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Kakamega Women Join Ranks of Trained Fish Farmers

As the facilitator, Norman Munala was explaining the skills; it was amusing to observe the shock on their faces when they were told that the female Nile perch deposits it’s eggs in her mouth until the fingerlings are able to survive on their own. To Jones Namutali, the imagination was most unsettling. “Do they feed during this period or do they stay without food?” she posed. This, said Munala, is a protective mechanism whereby the fish ensures warmth and comfort for the fingerlings in the mouth till they are mature enough to be released to the water. “…. so they eat but at a reduced pace than normal.”


Ruth Agenyera wanted to know the number of times fish should be fed, “and how as a farmer she you know when your fish is sick?” Munala urged them to feed their fish at least twice everyday with a variety of fish feeds including those that are locally available. “You can also do your own formulation at home like using the leaves of potatoes and arrow roots which are cheaply available.”


He also cautioned against feeding fish at different points of the pond, and at different times of the day, “…. so you need to feed them at the same location of the pond and at the same time everyday.” And he went on, “also don’t throw the food and walk away. Instead be there for some time to monitor their behaviors and movement.” This he said is a way of noting some of the signs that fish could be sick in the pond, “…. for example, the presence of black spots on the fish skin, lack of appetite to eat, fish turning up side down,……….” He attributed such signs to bad, low quality fingerlings and poor feeding methods.


Other pertinent questions included why the pond should be fertilized, and the types of fertilizer recommended for fish farming.


Munala noted that many potential fish farmers miss the point during the pond construction stage.

Fishpond management



The issue of fish marketing remains a big challenge for women in the region. But as Munala says, the Ministry of Fisheries development is currently constructing storage facilities to accommodate the rising production. However, Munala advised the prospective farmers to take the first initiative to find market for their fish, “The market is not necessarily in Nairobi and you can start with the local fish consumers here in Kakamega,” he said.


Security concerns also poses great challenge for the farmers. Munala advised the participants to have their fishponds closer home to avoid intruders. Other control measures also include fertilizing the pond, “…this will turn the pond greenish so that birds do not see their pray.


Munala advised the participants to ensure high discipline, care and dedication in fish farming.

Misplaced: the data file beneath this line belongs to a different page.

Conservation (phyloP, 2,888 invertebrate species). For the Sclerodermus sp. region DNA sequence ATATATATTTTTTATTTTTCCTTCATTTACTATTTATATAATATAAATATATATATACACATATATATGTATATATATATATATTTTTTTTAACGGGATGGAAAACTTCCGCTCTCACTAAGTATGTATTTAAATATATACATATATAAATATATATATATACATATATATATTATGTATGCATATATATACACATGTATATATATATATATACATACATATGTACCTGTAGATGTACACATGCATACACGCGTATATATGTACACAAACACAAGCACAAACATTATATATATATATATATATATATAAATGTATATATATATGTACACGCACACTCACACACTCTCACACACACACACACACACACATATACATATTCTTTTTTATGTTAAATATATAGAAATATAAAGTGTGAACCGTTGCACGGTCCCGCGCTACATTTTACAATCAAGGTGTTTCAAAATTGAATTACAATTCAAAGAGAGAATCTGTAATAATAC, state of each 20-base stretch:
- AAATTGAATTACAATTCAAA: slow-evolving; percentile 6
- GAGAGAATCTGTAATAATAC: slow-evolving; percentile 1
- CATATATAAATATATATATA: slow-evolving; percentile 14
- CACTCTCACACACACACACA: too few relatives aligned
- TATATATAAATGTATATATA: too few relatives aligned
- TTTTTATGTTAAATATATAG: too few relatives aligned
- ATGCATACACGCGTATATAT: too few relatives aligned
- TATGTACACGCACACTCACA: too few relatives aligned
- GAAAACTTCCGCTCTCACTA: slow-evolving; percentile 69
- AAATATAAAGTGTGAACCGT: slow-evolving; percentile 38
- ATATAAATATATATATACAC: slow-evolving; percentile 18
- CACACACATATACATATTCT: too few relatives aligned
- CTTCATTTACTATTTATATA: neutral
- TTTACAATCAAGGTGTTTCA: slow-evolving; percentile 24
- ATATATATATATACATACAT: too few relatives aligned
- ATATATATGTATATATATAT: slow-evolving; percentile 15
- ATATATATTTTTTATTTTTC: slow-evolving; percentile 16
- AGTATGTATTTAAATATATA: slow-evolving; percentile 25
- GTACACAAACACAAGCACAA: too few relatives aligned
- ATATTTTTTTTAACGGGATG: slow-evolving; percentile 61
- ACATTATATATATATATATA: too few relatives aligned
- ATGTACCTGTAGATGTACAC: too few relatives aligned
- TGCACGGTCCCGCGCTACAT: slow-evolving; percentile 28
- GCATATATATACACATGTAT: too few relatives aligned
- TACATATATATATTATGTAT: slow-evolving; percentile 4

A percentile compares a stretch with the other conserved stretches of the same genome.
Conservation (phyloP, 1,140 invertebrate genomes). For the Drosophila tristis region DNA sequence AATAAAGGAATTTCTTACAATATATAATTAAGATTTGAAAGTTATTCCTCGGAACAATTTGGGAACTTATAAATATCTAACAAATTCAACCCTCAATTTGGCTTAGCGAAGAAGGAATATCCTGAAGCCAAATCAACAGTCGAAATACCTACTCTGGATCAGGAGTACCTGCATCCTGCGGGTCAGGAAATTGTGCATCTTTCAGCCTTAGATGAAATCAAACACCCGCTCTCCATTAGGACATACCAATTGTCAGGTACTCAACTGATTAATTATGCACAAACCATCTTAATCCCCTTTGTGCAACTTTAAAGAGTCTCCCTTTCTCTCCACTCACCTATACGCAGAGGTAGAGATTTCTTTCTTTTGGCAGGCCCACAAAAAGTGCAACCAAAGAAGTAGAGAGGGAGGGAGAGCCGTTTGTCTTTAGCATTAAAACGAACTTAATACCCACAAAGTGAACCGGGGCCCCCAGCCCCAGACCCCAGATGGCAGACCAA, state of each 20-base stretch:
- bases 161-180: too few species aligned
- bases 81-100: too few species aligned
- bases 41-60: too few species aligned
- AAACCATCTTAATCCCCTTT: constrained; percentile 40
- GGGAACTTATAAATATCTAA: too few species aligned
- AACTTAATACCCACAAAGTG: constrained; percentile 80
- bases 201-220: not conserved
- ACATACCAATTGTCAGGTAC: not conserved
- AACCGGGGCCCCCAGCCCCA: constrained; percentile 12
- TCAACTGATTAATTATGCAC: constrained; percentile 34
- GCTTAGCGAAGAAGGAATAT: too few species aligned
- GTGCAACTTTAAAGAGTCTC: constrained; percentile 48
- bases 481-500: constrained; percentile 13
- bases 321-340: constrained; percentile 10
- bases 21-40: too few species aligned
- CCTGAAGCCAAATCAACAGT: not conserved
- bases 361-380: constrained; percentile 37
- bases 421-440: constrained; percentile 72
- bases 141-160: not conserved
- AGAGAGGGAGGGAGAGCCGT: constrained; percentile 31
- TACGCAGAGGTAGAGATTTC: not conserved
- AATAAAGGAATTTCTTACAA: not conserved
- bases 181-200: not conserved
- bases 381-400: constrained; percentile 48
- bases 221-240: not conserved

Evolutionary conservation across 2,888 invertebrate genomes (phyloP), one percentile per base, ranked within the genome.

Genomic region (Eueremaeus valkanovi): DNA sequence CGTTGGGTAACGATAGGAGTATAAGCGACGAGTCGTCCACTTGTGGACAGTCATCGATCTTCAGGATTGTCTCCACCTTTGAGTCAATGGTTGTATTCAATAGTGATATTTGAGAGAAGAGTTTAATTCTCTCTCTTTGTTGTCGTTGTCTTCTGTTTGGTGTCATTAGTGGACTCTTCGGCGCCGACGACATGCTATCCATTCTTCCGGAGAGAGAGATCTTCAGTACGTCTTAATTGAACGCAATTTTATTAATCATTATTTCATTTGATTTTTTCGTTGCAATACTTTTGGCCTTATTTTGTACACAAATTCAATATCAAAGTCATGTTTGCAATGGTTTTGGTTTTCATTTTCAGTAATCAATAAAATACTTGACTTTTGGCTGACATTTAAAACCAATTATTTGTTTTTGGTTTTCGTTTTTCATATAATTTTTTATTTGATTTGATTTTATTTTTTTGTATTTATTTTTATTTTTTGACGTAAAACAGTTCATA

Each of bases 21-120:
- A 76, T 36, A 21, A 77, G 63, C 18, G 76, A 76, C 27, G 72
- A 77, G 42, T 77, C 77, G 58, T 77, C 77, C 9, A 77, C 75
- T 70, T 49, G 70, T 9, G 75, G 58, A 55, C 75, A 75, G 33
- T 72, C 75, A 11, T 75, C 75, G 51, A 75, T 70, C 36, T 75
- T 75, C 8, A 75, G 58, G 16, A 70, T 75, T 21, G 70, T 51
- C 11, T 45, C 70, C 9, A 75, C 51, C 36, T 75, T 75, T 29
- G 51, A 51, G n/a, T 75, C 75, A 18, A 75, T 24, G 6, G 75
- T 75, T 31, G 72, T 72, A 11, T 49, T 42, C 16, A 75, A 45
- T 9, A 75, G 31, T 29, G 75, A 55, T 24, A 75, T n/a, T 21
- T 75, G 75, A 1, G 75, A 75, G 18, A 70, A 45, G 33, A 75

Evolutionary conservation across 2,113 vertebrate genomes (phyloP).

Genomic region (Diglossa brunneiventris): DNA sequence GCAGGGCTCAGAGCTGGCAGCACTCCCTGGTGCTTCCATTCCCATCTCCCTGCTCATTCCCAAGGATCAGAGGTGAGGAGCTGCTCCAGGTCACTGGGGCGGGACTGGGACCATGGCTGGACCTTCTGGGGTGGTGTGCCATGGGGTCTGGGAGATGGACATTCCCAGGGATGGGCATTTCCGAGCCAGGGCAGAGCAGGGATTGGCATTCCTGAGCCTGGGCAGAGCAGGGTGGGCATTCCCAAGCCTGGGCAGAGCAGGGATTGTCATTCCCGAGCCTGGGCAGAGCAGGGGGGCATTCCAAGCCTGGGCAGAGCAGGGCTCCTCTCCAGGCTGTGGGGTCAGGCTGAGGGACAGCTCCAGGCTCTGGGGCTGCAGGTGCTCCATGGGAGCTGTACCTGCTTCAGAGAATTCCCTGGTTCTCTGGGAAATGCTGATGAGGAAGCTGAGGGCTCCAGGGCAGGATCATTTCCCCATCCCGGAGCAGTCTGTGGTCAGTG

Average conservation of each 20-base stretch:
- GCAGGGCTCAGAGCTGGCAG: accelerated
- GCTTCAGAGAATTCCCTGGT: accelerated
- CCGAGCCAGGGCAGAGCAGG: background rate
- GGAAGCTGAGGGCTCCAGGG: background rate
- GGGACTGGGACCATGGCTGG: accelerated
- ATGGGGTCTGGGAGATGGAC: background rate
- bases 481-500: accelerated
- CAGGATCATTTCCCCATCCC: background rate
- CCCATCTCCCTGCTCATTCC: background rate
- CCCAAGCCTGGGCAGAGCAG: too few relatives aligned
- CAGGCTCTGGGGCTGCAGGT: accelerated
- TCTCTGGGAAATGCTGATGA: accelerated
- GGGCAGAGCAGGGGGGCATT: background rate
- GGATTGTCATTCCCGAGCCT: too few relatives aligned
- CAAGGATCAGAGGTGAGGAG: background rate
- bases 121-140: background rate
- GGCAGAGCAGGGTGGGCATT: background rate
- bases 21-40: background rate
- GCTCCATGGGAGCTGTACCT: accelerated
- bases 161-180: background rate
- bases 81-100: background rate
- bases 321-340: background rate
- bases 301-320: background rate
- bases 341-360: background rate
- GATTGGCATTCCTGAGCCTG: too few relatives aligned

KWFT Fish farming loan

The microfinance organization has already developed a loan product, which is now advanced in one phase. A total of Kshs 76,000 is divided into two segments, with Kshs 30,000 for pond construction and the remaining Kshs 46,000 to cater for the fish feeds and management expenses. Asked about how to manage the repayment of different loans for their different businesses, Mr. Peter Chege urged them to consider cutting costs of operation by utilizing the locally available feeds and fertilizer alongside the mechanical products. “Working smart is the only way you will manage your finances. You can also employ the services of your youth to dig the ponds or hire the already constructed ponds cheaply.” He also encouraged them to handle money instead of leaving the whole investment on fish farming solely to their husbands. “You should equally get involved but with the assistance of your husbands.” Chege is the KWFT regional Manager for Western Kenya.



Despite the challenges, fish-farming venture has diverse advantages and a vast of opportunities both to the farmer and the rest of the community. If you’re not the farmer, “You can also open an aqua shop and stock fishing nets, fish feeds, lime and fertilizer for use by other farmers,” Munala said.


The participants have vowed to work hand in hand with Ministry of Fisheries to succeed in the project. In her testimony, Ruth Agenyera who had abandoned her pond after getting a string of losses in a row said she will not look at her past mistakes. “I started it with my two children but harvested nothing. But am now happy for the teachings and am not going to rest.” Grace Kagia said she is also going to renovate her pond once again and apply the knowledge she has gained from the training.


The project titled; “Enhancing rural livelihood through capacity building and aquaculture” was organized to train the women on fish farming skills as a way of helping them improve their family livelihoods.

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